This latest IPCC report provides an updated and withering global assessment of how emission reduction and mitigation efforts are faring and national climate pledges compare with long-term emission goals. It shows that from 2010–2019, average annual global greenhouse gas emissions were at their highest levels in human history. Without immediate and deep emissions reductions across all sectors, limiting global warming to 1.5°C is beyond reach. The few positives are that the rate of growth in emissions has slowed, there is increasing evidence of climate action and the costs of solar power, wind energy and batteries have declined sharply.
In releasing the report, IPCC Chair Hoesung Lee said, “We are at a crossroads. The decisions we make now can secure a liveable future. We have the tools and know-how required to limit warming.”
SEI researchers with a wide array of expertise offer their takeaways on some of the report’s key points.
Despite the many policy, behavioural change and technological options we have available, the report makes clear that limiting global warming to 1.5°C or even 2°C is a monumental challenge and may soon be out of reach unless we take immediate and ambitious action to reach peak emissions within the next few years. In large part, the progress we make will depend on developments in scaling up renewables, improving energy efficiency and phasing out fossil fuels.
Renewables. The report provides testimony to the tremendous progress that renewable energy technologies have made in recent years, reaching low costs and deployment levels unthinkable a decade ago. Solar and wind power each offer more mitigation potential per year at costs below reference levels than any other assessed mitigation option.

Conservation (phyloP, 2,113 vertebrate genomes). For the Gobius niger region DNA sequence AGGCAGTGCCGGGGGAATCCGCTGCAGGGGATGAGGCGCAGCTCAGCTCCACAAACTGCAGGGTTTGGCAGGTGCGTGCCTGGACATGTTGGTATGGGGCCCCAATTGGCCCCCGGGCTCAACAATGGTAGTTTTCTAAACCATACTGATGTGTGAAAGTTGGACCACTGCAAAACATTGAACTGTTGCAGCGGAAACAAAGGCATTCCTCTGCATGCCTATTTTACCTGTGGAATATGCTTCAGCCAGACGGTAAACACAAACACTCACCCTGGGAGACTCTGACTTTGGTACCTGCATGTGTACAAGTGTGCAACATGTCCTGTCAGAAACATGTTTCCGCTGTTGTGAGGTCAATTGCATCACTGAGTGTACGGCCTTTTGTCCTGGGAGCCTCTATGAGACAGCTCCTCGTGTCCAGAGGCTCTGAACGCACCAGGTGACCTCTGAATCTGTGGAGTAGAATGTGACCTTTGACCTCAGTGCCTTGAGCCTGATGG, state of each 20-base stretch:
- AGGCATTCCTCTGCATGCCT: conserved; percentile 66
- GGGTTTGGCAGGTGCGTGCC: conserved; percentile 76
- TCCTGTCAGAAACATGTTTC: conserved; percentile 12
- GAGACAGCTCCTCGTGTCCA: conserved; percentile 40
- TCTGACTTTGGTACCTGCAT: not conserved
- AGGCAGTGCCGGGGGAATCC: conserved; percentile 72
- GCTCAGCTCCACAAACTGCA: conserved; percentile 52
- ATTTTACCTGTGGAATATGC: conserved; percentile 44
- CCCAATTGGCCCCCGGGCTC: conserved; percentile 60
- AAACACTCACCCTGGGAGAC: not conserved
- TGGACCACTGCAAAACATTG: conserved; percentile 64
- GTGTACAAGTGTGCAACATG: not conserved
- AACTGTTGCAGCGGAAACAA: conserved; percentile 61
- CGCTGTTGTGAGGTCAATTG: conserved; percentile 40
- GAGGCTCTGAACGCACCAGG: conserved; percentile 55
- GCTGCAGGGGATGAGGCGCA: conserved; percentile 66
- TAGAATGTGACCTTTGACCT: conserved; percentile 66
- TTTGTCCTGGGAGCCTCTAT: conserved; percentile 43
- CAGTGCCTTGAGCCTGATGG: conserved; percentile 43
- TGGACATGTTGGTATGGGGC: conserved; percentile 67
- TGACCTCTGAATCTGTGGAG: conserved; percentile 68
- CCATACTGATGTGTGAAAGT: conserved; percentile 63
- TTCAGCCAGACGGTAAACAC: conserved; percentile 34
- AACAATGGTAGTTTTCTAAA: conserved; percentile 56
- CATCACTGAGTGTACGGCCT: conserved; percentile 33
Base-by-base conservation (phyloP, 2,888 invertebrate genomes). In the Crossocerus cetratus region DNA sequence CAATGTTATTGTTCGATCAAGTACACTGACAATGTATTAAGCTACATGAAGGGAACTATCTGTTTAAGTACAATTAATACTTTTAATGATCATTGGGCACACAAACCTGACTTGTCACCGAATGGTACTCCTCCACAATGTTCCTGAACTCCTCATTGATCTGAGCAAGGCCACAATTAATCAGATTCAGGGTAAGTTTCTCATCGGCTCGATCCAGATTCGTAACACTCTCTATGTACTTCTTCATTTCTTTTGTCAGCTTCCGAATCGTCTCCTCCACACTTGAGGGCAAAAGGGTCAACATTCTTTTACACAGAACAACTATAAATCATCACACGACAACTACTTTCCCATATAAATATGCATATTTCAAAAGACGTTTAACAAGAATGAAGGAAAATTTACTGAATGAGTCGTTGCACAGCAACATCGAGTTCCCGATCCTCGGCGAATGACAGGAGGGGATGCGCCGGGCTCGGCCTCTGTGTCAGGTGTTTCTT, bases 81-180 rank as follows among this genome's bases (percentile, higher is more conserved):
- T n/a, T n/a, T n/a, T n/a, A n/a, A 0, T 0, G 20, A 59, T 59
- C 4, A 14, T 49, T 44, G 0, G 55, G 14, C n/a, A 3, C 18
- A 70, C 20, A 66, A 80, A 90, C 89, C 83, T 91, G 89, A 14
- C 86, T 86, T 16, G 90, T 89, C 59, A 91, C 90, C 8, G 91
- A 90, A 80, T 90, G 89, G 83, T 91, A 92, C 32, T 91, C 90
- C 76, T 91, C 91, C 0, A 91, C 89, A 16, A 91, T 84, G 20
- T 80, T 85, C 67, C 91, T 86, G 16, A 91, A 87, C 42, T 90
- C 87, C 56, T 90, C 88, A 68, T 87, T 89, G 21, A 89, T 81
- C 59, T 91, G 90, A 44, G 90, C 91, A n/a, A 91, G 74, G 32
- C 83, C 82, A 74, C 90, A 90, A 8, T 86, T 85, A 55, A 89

While renewables’ success and prospects for continued accelerating growth are not sufficient to keep warming under 2°C, it is important to remember that renewables have many other benefits, including to energy security, economic development and overall reduced environmental impact.
Energy efficiency. The report points out that we’re losing the efficiency race. Gains in energy efficiency have been more than offset by increased demand. Accelerating the deployment of energy efficiency technologies should be high in the climate change agenda.
Fossil fuels. The report notes that “public and private finance flows for fossil fuels are still greater than those for climate adaptation and mitigation”. This fact is so crucial that it merits its own headline. After all, how are we supposed to address the problem if we keep investing more money in causing climate change than in preventing it and its consequences? While the report thoroughly covers the demand side of the fossil fuels issue, it does not address production. As we showed in the most recent Production Gap report, governments still plan by 2030 to produce more than double the amount of fossil fuels than would be consistent with limiting global warming to 1.5°C. Fossil fuel production must be addressed alongside demand if we are to make progress in mitigating climate change.